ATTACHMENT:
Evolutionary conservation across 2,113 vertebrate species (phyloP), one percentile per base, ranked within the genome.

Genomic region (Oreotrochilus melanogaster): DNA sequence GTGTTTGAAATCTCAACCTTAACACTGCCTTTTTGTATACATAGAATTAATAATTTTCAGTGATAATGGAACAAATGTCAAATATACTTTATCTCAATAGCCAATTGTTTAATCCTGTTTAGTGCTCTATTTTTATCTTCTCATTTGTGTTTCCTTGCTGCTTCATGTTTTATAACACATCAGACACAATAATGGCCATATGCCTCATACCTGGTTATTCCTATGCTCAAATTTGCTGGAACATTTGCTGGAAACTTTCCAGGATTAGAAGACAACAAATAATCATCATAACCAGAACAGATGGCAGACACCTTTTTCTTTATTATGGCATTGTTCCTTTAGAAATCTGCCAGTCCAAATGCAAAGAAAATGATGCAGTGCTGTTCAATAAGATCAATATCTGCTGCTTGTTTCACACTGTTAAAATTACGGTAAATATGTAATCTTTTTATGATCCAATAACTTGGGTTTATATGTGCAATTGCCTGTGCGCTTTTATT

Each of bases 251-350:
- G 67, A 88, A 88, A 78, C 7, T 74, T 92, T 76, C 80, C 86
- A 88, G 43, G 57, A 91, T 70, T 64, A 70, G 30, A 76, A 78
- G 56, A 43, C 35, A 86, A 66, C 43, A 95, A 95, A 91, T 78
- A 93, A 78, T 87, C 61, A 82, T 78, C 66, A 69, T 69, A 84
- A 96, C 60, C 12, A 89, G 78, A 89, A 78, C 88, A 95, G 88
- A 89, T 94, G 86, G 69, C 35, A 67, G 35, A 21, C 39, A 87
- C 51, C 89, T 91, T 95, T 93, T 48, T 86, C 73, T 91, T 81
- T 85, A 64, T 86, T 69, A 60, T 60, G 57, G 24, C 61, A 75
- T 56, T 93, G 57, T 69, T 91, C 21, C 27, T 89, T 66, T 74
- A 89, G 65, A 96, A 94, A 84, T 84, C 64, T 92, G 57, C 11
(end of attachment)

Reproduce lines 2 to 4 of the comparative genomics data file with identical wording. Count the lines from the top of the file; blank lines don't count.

Genomic region (Oreotrochilus melanogaster): DNA sequence GTGTTTGAAATCTCAACCTTAACACTGCCTTTTTGTATACATAGAATTAATAATTTTCAGTGATAATGGAACAAATGTCAAATATACTTTATCTCAATAGCCAATTGTTTAATCCTGTTTAGTGCTCTATTTTTATCTTCTCATTTGTGTTTCCTTGCTGCTTCATGTTTTATAACACATCAGACACAATAATGGCCATATGCCTCATACCTGGTTATTCCTATGCTCAAATTTGCTGGAACATTTGCTGGAAACTTTCCAGGATTAGAAGACAACAAATAATCATCATAACCAGAACAGATGGCAGACACCTTTTTCTTTATTATGGCATTGTTCCTTTAGAAATCTGCCAGTCCAAATGCAAAGAAAATGATGCAGTGCTGTTCAATAAGATCAATATCTGCTGCTTGTTTCACACTGTTAAAATTACGGTAAATATGTAATCTTTTTATGATCCAATAACTTGGGTTTATATGTGCAATTGCCTGTGCGCTTTTATT

Each of bases 251-350:
- G 67, A 88, A 88, A 78, C 7, T 74, T 92, T 76, C 80, C 86